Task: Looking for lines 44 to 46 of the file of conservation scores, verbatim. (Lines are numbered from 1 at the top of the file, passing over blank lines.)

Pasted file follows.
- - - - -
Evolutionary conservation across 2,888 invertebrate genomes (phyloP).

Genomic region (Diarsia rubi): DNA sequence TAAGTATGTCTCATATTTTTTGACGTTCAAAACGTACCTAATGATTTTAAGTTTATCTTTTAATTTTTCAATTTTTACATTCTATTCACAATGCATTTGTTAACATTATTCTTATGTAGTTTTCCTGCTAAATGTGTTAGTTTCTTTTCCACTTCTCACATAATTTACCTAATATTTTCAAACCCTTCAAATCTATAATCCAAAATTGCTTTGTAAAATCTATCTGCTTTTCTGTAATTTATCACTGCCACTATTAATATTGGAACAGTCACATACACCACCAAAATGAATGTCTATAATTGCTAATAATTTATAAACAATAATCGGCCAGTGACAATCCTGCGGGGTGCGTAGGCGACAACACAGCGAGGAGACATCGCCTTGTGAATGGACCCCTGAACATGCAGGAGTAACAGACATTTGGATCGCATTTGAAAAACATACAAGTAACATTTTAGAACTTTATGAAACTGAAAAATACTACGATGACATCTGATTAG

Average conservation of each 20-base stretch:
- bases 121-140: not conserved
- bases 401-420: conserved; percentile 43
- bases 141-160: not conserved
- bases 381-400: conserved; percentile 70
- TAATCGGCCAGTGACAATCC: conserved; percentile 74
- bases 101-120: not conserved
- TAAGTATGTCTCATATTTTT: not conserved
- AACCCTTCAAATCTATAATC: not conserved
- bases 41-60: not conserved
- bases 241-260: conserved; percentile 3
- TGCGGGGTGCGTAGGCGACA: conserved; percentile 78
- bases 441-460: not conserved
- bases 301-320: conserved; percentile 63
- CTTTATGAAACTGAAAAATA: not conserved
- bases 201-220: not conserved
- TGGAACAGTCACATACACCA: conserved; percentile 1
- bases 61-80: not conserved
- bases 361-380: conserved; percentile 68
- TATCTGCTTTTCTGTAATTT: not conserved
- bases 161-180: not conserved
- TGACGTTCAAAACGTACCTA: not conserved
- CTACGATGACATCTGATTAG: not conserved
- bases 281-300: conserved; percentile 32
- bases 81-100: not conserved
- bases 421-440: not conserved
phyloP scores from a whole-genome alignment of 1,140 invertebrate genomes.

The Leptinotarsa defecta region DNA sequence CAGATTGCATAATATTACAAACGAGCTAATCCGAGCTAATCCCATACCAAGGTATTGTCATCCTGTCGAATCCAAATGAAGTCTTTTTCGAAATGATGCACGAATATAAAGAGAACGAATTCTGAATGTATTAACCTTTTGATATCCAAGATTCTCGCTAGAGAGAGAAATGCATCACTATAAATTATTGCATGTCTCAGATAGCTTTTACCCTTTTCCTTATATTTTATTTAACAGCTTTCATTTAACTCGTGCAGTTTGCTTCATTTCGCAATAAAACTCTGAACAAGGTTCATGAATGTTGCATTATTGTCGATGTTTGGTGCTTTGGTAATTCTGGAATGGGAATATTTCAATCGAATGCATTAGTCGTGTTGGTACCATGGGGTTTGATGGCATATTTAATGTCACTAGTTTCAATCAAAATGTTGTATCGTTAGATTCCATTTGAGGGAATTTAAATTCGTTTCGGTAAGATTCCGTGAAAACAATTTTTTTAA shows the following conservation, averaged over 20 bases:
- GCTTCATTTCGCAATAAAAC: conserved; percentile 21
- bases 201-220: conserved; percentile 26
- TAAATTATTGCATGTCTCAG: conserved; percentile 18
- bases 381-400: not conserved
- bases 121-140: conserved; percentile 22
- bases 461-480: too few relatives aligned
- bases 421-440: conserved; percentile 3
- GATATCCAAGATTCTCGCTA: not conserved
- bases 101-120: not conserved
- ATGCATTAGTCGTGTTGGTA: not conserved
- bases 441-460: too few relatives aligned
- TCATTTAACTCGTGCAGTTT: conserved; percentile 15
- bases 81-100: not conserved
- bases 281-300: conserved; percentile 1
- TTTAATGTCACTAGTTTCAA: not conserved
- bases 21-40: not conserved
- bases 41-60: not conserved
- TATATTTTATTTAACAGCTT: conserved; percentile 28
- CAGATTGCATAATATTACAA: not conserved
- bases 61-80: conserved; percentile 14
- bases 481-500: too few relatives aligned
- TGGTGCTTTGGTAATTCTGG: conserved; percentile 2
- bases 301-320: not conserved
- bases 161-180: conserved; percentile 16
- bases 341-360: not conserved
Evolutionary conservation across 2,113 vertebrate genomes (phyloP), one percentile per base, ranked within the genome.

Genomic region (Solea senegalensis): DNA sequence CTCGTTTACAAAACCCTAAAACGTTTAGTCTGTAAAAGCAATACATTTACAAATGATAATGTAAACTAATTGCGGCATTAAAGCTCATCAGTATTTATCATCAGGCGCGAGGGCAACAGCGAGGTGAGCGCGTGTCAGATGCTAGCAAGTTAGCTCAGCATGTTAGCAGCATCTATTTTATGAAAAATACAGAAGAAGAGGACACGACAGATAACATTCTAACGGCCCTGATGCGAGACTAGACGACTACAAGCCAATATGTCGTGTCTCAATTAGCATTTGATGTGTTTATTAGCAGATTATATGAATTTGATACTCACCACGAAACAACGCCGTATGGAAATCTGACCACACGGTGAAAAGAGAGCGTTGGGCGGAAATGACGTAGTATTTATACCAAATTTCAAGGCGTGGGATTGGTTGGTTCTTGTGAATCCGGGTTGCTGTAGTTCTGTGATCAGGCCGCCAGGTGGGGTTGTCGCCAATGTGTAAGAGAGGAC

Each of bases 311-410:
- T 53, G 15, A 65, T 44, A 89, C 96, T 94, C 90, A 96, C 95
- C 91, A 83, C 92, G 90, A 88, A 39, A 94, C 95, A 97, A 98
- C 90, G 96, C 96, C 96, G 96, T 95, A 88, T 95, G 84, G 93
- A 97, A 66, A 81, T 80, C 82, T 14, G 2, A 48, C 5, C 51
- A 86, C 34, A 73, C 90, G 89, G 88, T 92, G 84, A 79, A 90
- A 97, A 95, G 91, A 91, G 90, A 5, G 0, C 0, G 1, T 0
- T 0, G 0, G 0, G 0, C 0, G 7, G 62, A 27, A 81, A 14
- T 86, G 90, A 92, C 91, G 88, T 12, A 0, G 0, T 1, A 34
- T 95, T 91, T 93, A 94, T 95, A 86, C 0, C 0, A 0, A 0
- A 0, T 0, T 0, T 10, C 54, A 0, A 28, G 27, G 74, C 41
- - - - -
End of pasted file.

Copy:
- bases 281-300: conserved; percentile 1
- TTTAATGTCACTAGTTTCAA: not conserved
- bases 21-40: not conserved